Quack and colleagues built photonic MEMS, small waveguides in silicon, which carry an optical signal that can be precisely moved by integrated electrostatic actuators. This movement can be used to perform different functions, such as modulating the amplitude, phase, direction, or to select channels of spectrum of an optical signal on a chip.

“These operations can be done with very little power consumption,” says Quack. “It’s an enormous improvement of today’s technology, where optical signals on a chip are manipulated using local heaters.”

Silicon photonic MEMS manufacturing

The group’s photonic MEMs (see Fig. 2) are extremely energy efficient, compact, and can now be seamlessly integrated into one of the world’s most advanced standard photonics manufacturing processes at imec.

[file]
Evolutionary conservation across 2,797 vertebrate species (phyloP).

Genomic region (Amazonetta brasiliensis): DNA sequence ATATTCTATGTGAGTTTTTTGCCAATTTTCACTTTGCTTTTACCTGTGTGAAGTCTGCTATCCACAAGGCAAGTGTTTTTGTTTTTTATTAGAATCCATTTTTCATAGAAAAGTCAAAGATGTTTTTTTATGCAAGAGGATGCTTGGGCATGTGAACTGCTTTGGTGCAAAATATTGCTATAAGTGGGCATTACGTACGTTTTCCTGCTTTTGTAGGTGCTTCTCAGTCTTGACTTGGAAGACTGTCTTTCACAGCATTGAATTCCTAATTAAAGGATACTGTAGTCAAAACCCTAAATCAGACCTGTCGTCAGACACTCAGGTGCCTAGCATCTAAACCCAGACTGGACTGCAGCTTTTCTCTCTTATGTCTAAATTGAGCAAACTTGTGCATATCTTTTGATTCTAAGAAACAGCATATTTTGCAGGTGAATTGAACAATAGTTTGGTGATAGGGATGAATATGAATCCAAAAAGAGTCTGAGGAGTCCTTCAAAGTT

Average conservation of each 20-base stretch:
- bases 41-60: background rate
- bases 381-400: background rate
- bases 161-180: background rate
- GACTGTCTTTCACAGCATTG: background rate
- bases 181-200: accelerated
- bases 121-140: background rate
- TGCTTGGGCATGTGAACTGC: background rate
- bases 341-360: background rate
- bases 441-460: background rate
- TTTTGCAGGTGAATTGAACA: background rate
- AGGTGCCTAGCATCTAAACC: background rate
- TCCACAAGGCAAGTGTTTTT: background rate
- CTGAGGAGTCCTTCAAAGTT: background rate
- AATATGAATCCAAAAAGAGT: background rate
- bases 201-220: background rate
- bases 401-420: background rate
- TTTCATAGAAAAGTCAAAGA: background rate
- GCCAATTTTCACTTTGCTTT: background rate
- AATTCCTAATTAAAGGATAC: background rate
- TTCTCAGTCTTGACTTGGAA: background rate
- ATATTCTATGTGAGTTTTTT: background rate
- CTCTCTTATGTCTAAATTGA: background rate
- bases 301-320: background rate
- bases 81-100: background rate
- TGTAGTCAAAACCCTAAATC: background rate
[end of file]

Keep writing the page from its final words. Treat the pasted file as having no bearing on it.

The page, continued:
Compatibility with standard platforms is a crucial aspect of this work, because it allows the researchers to leverage the existing ecosystem—including design frameworks, well-characterized high-performance library components, and state-of-the-art photonic manufacturing processes.

The group’s demonstration is an important milestone toward mature, large-scale, reliable photonic circuits with integrated MEMS—showing it’s nearly ready for high-volume production.

“It’s amazing to imagine that we can control the flow of light on a chip by the mechanical movement of a waveguide—only half a micrometer in width—with a precision of a few nanometers,” says Quack.

He points out how mind-bendingly impressive it is to hold a silicon photonic MEMS wafer in your hand, knowing it can host millions of individually movable waveguide devices. “Establishing a reliable wafer-level microfabrication process isn’t an easy task—it took us several years of development, and we achieved it within the framework of the recently completed European Horizon 2020 project MORPHIC.”